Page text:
The Facts: HRT Is Safe And Effective For Most Women
Luckily, it looks like that might be starting to change. A 2022 study published in Cancer found that HRT significantly reduced all-cause mortality and cardiovascular disease when initiated in women younger than 60 and/or at or near menopause.
As Texas-based OBGYN Dr. Mary Claire Haver outlines on her YouTube channel, these findings suggest HRT can prevent or reduce the symptoms of many diseases women encounter during midlife including cardiovascular disease, osteoporosis, Alzheimer’s, and sexual and vaginal disorders.
Based on these findings, the North American Menopause Society has changed its guidelines regarding HRT. “Hormone therapy remains the most effective treatment for vasomotor symptoms [hot flashes, night sweats, etc.] and the genitourinary syndrome of menopause and has been shown to prevent bone loss and fracture,” the NAMS said.
“For women younger than 60 years or who are within 10 years of menopause onset and have no contraindications, the benefit-risk ratio is favorable for treatment of bothersome VMS and prevention of bone loss. For women who initiate hormone therapy more than 10 years from menopause onset or older than 60, the benefit-risk ratio appears less favorable because of the greater absolute risks of coronary heart disease, stroke, venous thromboembolism, and dementia.”
So, while the NAMS statement acknowledges some findings of the WHI study, it puts them in the correct context. For most women younger than 60 or near menopause onset, HRT is a safe, effective, and in some cases, life-saving treatment.
What About Breast Cancer?
While the NAMS statement suggests HRT is an effective treatment for most women, this does not mean all women. Inaccuracies of the WHI aside, there are still correlations between estrogen levels and breast or uterine cancer development.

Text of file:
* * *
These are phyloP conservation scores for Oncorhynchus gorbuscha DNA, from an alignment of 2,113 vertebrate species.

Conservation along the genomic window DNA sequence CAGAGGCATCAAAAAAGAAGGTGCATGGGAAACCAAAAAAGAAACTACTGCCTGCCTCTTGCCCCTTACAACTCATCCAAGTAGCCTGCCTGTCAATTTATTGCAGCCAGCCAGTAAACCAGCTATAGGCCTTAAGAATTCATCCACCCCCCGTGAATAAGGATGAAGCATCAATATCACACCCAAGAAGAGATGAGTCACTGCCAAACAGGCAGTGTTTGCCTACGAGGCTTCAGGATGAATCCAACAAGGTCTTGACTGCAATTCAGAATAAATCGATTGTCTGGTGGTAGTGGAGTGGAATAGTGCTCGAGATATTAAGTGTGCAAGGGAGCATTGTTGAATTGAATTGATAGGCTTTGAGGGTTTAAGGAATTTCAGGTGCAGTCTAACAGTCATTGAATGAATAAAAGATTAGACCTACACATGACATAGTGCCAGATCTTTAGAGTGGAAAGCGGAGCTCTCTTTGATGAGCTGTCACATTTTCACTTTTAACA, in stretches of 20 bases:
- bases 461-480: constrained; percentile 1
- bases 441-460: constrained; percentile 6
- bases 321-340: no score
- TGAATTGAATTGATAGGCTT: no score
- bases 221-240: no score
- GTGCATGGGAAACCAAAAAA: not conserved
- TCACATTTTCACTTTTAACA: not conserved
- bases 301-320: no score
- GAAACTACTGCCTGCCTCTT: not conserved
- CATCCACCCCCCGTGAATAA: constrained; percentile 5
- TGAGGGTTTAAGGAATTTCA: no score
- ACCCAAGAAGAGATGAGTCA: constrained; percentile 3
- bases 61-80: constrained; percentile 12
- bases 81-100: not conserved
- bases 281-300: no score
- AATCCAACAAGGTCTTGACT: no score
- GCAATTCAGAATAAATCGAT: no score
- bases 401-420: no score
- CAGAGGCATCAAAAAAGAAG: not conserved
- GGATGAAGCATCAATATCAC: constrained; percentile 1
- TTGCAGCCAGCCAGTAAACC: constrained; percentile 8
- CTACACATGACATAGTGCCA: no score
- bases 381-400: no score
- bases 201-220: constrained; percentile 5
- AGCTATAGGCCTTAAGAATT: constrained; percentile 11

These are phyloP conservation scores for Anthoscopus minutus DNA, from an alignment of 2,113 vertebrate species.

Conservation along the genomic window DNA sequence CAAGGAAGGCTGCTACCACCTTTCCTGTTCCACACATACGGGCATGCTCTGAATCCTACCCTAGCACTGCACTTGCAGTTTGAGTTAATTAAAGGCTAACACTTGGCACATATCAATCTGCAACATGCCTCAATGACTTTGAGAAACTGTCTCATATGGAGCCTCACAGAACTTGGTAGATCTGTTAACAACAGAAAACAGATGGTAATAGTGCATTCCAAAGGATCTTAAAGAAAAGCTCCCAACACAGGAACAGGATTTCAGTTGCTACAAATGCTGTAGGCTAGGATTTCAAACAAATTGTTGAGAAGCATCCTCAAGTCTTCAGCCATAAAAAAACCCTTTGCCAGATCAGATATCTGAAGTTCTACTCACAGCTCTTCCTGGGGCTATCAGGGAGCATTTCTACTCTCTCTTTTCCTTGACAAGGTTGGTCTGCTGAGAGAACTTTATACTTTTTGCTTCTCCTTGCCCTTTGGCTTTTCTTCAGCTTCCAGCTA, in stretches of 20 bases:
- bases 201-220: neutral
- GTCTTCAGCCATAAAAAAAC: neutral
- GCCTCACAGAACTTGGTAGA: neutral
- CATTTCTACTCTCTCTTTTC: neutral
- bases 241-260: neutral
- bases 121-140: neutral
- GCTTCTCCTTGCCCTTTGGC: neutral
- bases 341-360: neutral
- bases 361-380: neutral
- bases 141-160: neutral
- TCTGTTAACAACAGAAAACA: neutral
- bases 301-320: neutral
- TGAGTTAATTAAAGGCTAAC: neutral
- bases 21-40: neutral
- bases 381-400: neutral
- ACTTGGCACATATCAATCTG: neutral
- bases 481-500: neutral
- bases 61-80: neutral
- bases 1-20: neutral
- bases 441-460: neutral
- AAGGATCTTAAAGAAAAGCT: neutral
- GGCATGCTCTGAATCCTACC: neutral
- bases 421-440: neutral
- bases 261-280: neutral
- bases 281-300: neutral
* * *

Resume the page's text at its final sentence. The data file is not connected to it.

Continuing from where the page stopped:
Using estrogen and progestin (or combined hormone therapy) can reduce the risk of estrogen-related cancers. But the danger is not non-existent. As the American Cancer Society explains, “to put the risk into numbers, if 10,000 women took [HRT] for a year, it would result in up to about eight more cases of breast cancer per year than if they had not taken hormone therapy.”
The ACS also cites a clinical trial called the HABITS study that found breast cancer survivors taking HRT “were much more likely to develop a new or recurrent breast cancer than women who were not taking these hormones. Because of this, doctors generally do not recommend [HRT] if a woman was previously treated for breast cancer.”
So, What Does This Mean For You?
Regardless of the data debunked from 2002, HRT might not be for everyone. But as more accurate menopause information enters the mainstream, it’s likely that many women will discover that they are eligible for hormonal treatments (and that it could have enormous benefits on their overall well-being).
Ultimately, it’s a decision for you and your doctor to make, so it’s critical to find a doctor who observes the most up-to-date and factually accurate menopause guidelines. If you are looking for a new health provider, Dr. Haver and her team have curated a list of recommended physicians across the US, Puerto Rico, Canada, the UK, and South Africa.
Whatever route you choose in your midlife journey, let science—not fear—lead the way.